External paving is exposed to the elements and undergoes regular heating-cooling and wetting-drying cycles. To be used successfully, the structure and composition of the stone must be able to withstand these regular changes without decay or significant loss of strength. As successful design requires the use of a strong stone type, the issue of durability (or resistance to decay) is not normally an issue as careful selection of these paving materials based on strength properties usually brings with it the benefit of resistance to decay.
Due to the presence of clay, some sedimentary stone types are more sensitive to dimensional instability and decay when exposed to a cyclic wet-dry environment. Durability is usually evaluated in accordance with the Australian standard AS/NZS 4456.10, which evaluates the stone’s resistance to salt attack by measuring the percentage weight loss after 15 cycles of immersion in a salt solution followed by drying in an oven.
While the test was designed to evaluate sedimentary stone types, the method is also useful in providing information on the mode of decay or change in appearance of other stone types and surface finishes. As an example, while a honed granite paver may have a very low weight loss, examination of the honed surface may reveal loss of a particular mineral type resulting in fine pitting. In this case, although the results may indicate the stone is very durable, the development of these fine pits may be considered to detract from the appearance and be unacceptable on aesthetic grounds.
External paving is continually bombarded by a wide range of staining agents ranging from vegetation, general grime, beverage, food and oil spills and the ubiquitous chewing gum. The ability of a paver to resist staining is governed by a complex relationship between its colour, composition, texture and absorption characteristics.
While the porosity of the paver is the key determining factor in a stone’s ability to absorb stains, the colour and surface finish of the paver determine how conspicuous the stain will appear. Oil stains are most conspicuous on materials with a mid-tonality such as greys and mid-browns as the deposition of an oily film changes the optical characteristics of the material producing a darker colour. Coarser finishes such as sandblasted or flamed will assist in making the appearance of the stain more diffuse although these textured finishes also tend to trap grime making cleaning more difficult. Stone types that present a variation in tonality or figuring have a greater ability to hide stains than those with a uniform appearance.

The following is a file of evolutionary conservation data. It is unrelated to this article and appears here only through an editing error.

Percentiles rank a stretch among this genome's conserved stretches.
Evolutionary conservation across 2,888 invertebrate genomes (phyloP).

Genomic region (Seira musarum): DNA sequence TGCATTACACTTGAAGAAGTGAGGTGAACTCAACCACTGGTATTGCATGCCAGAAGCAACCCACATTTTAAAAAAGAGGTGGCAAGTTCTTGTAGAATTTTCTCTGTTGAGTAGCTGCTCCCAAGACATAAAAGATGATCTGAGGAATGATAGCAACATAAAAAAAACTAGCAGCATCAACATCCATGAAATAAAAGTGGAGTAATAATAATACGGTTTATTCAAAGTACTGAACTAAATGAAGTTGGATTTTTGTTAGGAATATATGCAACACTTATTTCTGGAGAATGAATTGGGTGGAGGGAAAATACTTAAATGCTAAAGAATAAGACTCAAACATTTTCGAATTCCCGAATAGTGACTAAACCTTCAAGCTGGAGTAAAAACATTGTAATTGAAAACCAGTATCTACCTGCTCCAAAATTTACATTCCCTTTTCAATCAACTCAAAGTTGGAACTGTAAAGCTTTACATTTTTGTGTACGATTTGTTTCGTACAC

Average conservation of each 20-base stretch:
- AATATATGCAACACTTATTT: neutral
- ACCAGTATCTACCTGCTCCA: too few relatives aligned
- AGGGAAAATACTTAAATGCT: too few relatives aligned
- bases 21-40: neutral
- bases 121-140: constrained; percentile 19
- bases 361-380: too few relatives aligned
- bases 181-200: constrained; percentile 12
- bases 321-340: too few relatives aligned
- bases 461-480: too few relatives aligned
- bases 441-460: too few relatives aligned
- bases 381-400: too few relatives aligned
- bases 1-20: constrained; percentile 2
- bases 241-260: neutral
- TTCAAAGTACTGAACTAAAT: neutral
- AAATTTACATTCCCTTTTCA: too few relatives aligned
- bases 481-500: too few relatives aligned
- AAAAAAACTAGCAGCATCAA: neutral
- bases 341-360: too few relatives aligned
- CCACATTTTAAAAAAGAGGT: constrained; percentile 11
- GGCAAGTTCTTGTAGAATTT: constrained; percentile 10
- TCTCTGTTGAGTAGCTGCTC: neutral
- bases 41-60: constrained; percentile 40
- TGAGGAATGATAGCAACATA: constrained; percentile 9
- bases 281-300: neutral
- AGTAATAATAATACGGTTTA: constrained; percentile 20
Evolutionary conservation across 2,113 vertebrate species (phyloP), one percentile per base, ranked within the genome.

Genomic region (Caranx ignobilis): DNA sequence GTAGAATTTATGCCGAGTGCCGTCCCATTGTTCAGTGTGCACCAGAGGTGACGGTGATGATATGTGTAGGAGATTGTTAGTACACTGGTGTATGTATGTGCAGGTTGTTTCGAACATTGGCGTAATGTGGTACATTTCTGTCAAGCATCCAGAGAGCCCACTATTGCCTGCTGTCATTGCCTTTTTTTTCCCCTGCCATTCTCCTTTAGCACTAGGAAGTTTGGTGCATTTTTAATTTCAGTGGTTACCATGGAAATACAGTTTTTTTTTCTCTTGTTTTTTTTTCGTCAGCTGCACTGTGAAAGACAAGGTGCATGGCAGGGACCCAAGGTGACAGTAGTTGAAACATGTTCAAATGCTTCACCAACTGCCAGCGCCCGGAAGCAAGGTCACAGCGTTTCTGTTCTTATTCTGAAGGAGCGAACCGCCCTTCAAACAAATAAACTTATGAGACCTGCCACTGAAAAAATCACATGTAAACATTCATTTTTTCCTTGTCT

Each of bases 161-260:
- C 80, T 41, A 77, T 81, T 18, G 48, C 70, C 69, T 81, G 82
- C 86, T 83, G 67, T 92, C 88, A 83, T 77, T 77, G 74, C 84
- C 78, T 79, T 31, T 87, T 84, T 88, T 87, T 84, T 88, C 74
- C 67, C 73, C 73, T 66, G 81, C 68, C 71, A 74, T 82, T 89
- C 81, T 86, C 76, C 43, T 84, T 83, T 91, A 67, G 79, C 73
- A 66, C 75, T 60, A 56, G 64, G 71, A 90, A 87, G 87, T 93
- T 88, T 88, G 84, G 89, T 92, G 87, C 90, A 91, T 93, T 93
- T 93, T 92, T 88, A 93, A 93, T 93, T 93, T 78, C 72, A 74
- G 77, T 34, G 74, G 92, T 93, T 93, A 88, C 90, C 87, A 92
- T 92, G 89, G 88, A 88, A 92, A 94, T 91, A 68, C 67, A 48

The use of impregnating or topical sealers can improve the stain resistance of external paving although their use presents additional costs related to application and maintenance. The decision to apply a sealer should be made on a project specific basis, taking into account the inherent stain resistance of the stone, an assessment of the risk and consequences of staining and an appraisal of the cost versus benefit of sealer application.
If you decide to seal your paving it is important to select a product that will provide the type of protection required, how and when to apply it and how the sealer will affect the appearance and performance of the paver. Correct sealer selection requires review of the project requirements and environment of the final installation. What type of staining agents are likely to be present? Are they mainly water-based, oil-based or both? Do I want to maintain the natural appearance or a colour enhanced wet-look? Do I want to use a sealer that also helps consolidate the stone?
With risk minimisation being the overarching aim on all projects, the provision of adequate slip resistance has become the ultimate deciding factor in acceptance of a stone type and surface finish.
To assist in evaluating and managing this risk, Standards Australia has published handbook HB198:2014 “Guide to the specification and testing of slip resistance of pedestrian surfaces”. Table 3B within this document provides minimum recommended slip resistance classifications for a range of locations including external pavements and ramps. According to the table, external colonnade and walkways and ramps with a gradient of less than 1 in 14 should have a minimum wet-pendulum classification of P4 or R11 using the oil-wet ramp test. External ramps with a gradient steeper than 1 in 14 should have a minimum classification of P5 or R12.
When specifying slip resistance it is important to remember that there is poor correlation between the two test methods and oil-wet ramp test can only be carried out in the laboratory. If you do decide to specify an ‘R rating’ the testing must be done prior to installation and it will not be possible to confirm compliance of the installed product.
The versatility of stone comes to the fore once again providing a range of suitable slip resistant finishes. Igneous stone types such as granite can be produced with a wide range of finishes including flamed, water jet, grit-blasted, bush-hammered, chiselled and split. Sandstone and bluestone are both naturally slip resistant and may meet the requirement in a sawn or grit blasted finish. Slate is popular for external paving use in a split and sawn finish.